Why We Have Musculoskeletal Aches, Pains in Cold Weather & What to Do About it.
"This weather makes my hip act up." Musculoskeletal aches and pains seem to worsen with colder temperatures. Read on to learn why and what you and your patients or injured workers' can do about it.
Whether it's a torn muscle, an injury at work, or a stiff arthritic joint, the drop in temperatures and increasingly wet weather can affect our bodies. Read on as we answer the following key questions about your joint pain and cold weather woes:
What does the research say about weather and pain?
Why might this be?
Can your knees really predict the weather?
Tips and tricks to address joint pain and injuries in yourself or your employees
On average, patients perceive the weather as a factor that worsens their pain. If you ask the average osteoarthritis sufferer, they'll tell you that high humidity and cold affect their joints.
In fact, in a study of 2942 people with osteoarthritis (OA) from 6 different European countries (UK, Germany, Sweden, Spain, Italy and the Netherlands), 67.2% reported that the weather influenced their levels of pain.
The same is true of muscle injuries. In the study 'Increased risk of muscle tears below physiological temperature ranges, researchers found that when the muscle falls below regular body temperature (37C or 99F), they are at increased risk of tears. When the muscle is under 32C or 90F, it requires less energy to tear a muscle.
Are weather and pain correlated?
Despite extensive research, the scientific community still hasn't come to a consensus about the relationship between weather and joint pain.
Several studies have asserted there is no causality despite the frequency of anecdotal reports from joint pain patients. Others think joint pain could also be influenced by the seasonal drop in overall mood which can increase the perception of pain.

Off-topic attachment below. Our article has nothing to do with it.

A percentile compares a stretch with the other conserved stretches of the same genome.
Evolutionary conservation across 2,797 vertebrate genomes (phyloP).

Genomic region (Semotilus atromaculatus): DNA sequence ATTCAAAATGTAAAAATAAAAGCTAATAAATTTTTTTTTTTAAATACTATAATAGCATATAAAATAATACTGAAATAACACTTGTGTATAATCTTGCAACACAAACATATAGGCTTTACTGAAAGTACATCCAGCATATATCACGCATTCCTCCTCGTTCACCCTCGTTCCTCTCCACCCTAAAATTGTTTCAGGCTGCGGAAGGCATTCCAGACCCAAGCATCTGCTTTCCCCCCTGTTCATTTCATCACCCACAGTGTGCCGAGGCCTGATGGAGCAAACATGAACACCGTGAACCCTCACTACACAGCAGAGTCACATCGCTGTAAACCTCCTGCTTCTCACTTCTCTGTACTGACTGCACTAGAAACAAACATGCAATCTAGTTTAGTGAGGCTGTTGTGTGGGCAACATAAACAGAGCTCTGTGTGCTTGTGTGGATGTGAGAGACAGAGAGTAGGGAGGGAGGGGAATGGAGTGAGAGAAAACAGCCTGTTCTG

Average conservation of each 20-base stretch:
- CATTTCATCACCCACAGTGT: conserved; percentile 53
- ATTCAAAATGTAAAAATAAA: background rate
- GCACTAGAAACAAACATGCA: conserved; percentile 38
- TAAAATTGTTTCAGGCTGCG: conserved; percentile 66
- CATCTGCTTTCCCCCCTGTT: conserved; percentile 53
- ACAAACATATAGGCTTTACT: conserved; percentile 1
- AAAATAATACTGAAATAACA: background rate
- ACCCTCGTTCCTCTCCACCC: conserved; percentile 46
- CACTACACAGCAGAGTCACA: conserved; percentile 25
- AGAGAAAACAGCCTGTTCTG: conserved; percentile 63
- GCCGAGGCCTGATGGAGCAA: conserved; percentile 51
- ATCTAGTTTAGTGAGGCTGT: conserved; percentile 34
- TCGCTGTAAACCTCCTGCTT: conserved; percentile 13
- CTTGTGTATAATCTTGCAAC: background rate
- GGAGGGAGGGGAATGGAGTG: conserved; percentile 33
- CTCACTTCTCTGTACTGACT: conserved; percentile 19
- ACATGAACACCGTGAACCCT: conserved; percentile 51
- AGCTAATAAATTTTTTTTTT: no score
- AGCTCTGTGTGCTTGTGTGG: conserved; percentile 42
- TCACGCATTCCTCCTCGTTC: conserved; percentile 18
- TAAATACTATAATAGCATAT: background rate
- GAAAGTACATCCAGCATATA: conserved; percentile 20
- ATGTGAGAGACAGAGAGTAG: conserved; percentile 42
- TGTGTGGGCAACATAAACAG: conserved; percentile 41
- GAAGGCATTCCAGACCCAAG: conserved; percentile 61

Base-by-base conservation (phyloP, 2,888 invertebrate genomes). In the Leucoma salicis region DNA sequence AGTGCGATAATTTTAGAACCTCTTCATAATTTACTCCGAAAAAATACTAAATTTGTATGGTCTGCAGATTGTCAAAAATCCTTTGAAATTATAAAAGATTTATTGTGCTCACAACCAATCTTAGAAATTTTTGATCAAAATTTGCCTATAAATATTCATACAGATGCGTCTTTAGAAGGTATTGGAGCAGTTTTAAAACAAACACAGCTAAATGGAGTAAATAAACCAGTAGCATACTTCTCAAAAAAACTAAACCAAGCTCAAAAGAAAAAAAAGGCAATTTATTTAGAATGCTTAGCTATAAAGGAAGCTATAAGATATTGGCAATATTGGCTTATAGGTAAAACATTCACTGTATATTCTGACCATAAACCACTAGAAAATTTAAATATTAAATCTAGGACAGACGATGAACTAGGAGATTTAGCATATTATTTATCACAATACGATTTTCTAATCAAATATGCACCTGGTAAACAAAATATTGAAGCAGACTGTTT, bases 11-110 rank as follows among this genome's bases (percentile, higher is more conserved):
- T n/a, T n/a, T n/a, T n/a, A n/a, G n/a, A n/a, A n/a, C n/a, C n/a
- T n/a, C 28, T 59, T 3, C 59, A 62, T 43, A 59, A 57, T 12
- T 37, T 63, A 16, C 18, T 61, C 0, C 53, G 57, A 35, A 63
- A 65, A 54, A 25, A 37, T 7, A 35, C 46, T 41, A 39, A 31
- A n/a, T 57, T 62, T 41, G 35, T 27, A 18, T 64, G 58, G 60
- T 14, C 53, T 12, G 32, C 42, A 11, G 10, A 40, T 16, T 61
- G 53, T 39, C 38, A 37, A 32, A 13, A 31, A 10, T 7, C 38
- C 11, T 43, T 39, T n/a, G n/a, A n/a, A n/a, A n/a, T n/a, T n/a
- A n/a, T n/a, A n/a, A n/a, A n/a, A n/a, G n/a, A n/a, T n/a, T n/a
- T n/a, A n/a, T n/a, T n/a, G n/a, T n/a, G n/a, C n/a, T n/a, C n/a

While there's still no definitive consensus on what weather-related joint pain, a number of studies have shown some degree of correlation between increased pain and weather:
In a study of 810 patients with OA, Timmermans et al. found that average humidity daily and over a 3 day period were both positively associated with joint pain. What's more, this effect of humidity on pain was stronger in cold weather conditions.
A 2019 study, 'Cloudy with a Chance of Pain' used a smartphone app to collect data on the relationship between weather and joint pain. The data was collected daily from 2658 patients over 15 months. Data analysis showed statistically significant relationships between pain and humidity, pressure and wind speed. See this correlation plotted here.
In a study of 200 osteoarthritis patients, researchers found that for each 10°F decrease in temperature, there was an increase in knee pain score of 0.1 (on the WOMAC scale).
How Does it Work? Possible Explanations for Body Aches and Pains from the Cold.
Humidity and barometric pressure
Humidity is known to play a role in the expansion and contraction of tissues, such as the muscles and tendons around joints, which may lead to increased pain.